Friday, July 20, 2018

CNN: "The Trump Show" isn't as original as "The Truman Show"


The Trump Show” aired tonight on CNN, sounds like a takeoff of the movie “The Truman Show”. 

But it was an examination of how Trump’s presidency has influenced television series. 
  
For example, Homeland, where there is a Russian plot against the White House, was compared to the Russian hack before the election.

  
A lot of attention was focused on the suspension of RoseannBarr, as a “business decision”, after her racist metaphorical Tweet concerning Obama. New York Times has a big article on how companies draw the line, and this is starting to affect conduct that tech companies will tolerate on their platforms.Roseann now claims she was tired because she admitted she had voted for Donald Trump. Yet originally she was "hired" because her conservative credentials would appeal to a certain blue collar base. 

Sunday, July 15, 2018

CNN's "The 2000's": a hasty summary of Bush-Gore, then 9/11 and Iraq



CNN has started its series “The 2000’s” which means 2000-2009.

After the mandatory intro based on television in the era (they neglected “Smallville” and “Everwood”, two of my favorite comfort foods during much of the decade), they hastily summarized the 2000 chad election (Bush v Gore), 9/11, and the war in Iraq.  It takes a lot more than an hour to do justice to these topics in a history show.

It did do justice to "Sex in the City" and the Fox series "24" (Kiefer Sutherland) which I watched on Tuesday nights. "Lost" get mentioned. 

At the end, the show intimates that winning the peace in Iraq would be difficult.  Indeed, ISIS proved that. 

  
The show did not go into a supplementary CNN article explaining that Al Qaeda cancelled a cyanide subway attack in New York, which might have happened the same time the war in Iraq started (in March 2003) in order to discredit the theory that Saddam Hussein really did have WMD’s. This plot is much less known than the anthrax attacks at the end of 2001 (which ABC Nightline had warned could happen in 1999 special).  

Sunday, July 08, 2018

CNN footage of ongoing rescue in Thailand of boys trapped by water in a mountain cave



I thought I would give a CNN video link from the rescue effort of the boys’ soccer team in a cave in Thailand.
  
  
British Navy seals are accompanying Thai seals, and the Pentagon is said to be giving some technical assistance.

As of now, four of the boys have been pulled out.  It is expected that the rescue will resume as soon as oxygen tanks are refilled.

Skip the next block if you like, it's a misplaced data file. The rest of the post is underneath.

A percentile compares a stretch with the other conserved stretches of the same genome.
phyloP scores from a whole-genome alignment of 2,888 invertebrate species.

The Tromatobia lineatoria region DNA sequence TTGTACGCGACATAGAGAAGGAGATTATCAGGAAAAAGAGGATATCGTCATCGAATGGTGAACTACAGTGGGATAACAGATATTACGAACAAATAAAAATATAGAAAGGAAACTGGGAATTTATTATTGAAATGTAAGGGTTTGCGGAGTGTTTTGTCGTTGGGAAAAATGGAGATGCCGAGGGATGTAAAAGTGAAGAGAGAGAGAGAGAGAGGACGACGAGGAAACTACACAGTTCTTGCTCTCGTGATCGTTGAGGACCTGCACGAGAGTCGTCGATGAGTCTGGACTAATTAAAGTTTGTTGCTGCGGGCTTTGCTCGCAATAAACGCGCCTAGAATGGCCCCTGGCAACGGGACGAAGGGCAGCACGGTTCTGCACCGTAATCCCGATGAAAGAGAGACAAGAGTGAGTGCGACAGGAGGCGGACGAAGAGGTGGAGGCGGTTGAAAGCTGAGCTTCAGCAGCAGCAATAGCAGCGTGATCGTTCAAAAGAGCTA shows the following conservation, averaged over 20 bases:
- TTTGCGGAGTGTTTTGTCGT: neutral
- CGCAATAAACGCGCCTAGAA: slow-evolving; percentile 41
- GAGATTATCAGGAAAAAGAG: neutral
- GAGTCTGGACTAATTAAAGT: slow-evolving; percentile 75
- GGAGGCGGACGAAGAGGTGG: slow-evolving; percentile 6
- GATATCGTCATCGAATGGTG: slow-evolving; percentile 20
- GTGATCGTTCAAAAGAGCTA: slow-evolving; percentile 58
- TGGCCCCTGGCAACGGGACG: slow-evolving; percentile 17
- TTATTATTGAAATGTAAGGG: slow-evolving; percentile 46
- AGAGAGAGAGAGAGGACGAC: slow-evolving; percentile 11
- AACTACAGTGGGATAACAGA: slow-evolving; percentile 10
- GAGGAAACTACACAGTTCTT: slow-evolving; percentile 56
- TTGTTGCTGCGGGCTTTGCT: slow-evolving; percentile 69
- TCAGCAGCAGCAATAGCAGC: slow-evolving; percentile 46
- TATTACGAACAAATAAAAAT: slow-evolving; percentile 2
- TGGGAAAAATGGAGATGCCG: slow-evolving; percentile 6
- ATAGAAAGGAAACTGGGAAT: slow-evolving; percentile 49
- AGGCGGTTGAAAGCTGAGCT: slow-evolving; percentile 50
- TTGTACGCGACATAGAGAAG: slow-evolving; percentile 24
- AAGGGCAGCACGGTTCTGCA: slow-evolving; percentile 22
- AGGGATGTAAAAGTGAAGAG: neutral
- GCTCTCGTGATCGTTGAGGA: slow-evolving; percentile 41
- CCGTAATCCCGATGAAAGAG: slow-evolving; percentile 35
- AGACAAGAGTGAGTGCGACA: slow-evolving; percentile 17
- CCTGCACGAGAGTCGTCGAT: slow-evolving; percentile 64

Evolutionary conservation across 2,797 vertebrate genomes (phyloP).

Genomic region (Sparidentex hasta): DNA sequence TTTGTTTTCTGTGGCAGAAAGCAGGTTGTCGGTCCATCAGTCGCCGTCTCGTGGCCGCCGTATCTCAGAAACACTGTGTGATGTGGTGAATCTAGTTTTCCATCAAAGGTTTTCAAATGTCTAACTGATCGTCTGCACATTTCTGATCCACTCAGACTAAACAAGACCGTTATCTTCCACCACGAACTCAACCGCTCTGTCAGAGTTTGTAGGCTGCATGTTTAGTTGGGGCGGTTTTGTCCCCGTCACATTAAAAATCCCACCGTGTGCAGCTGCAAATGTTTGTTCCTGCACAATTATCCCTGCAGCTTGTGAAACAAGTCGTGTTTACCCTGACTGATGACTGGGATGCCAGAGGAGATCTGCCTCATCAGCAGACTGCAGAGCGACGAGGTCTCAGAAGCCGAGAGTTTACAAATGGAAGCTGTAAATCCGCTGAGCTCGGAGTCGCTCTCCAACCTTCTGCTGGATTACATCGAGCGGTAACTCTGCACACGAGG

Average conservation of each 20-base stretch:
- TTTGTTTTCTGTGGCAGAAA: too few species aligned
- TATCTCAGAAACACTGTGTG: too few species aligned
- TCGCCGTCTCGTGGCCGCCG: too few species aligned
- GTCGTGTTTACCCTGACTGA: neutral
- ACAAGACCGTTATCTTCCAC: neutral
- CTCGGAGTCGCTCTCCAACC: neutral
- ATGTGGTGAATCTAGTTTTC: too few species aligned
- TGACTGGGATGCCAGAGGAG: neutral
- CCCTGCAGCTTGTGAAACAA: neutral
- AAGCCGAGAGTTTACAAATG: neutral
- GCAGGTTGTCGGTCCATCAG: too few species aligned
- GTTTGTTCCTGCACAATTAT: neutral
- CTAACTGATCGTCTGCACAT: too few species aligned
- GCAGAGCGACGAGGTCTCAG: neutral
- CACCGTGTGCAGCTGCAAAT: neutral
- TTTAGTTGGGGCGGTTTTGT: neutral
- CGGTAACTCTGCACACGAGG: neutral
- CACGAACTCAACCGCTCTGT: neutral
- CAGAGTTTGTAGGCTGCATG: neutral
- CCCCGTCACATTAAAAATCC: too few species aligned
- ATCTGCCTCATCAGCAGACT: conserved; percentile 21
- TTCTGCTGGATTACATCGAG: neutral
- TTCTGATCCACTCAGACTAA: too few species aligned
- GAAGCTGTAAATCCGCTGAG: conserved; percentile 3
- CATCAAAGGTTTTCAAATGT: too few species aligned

The story may provide a lesson on boys’ learning water – swimming and diving skills – and on what society expects in the way of people stepping up when children are in trouble.

A recent tweet by former Navy Seal Kristin Beck (who transitioned to female after her career) seems meaningful here.

Update: July 11

The boys and coach are all rescued now and doing well.  But the pumps failed just after the last rescue.  This was a very close call (Guardian story). 
   
Picture from Wikipedia near the site in northern Thailand.
By Georgina Rose - University of Cambridge Department of Engineering, CC BY-SA 3.0, Link

Wednesday, July 04, 2018

PBS News Hour: "How a New Aristocracy's Segregation Puts Stress on Society", with Matthew Stewart



A recent PBS Newshour with Julie Woodruff (June 29) reatures an interview by Paul Solman with writer Matthew Stewart.  The segment is called “How a New Aristocracy’s Segregation Puts Stress on Society”.


The theory is that it isn’t the top 0.1% or even top 1% that matters; it’s more the top 10%, below the top 0.1 –  families and individuals with net assets of at least $1.2 million.  That probably includes assets managed in inherited trusts (which is my situation).

Such persons or families tend to live in gated communities (which are slowly becoming armed and gated) or relatively secure modern urban high-rises. They tend to be able to send their kids to better public schools, or private schools.  All of this is familiar. But what’s a little more provocative is that Stewart points out that people still tend to marry within their economic class (even if more often across racial lines). He covers how this is a carryover of the way royal families have behaved in Europe for centuries, and quotes a PBS comedy about someone not marrying within his class.  That sounds like the musical “My Fair Lady”.

Stewart notes that people in the 90-99%-ile feel they have a lot to lose because of one mistake, so they tend to become retentive and defensive, often not sharing in the risks that lower income people face -- and this sounds like Nassim Nicholas Taleb's "Skin in the Game" book. So, by behaving "responsibly" as an individual and making measured choices and "doing no wrong", you are actually contributing to the pressure of people less well off than you. 
  
It even affects social behavior and dating.  In gay discos today, I find myself being approached by minority women when I am “watching”.  Some people believe that “body fascism,” especially in the white male gay community and apparent on various YouTube videos, could contribute to a political climate that eventually facilitates real political fascism (Umair Haque implied that recently).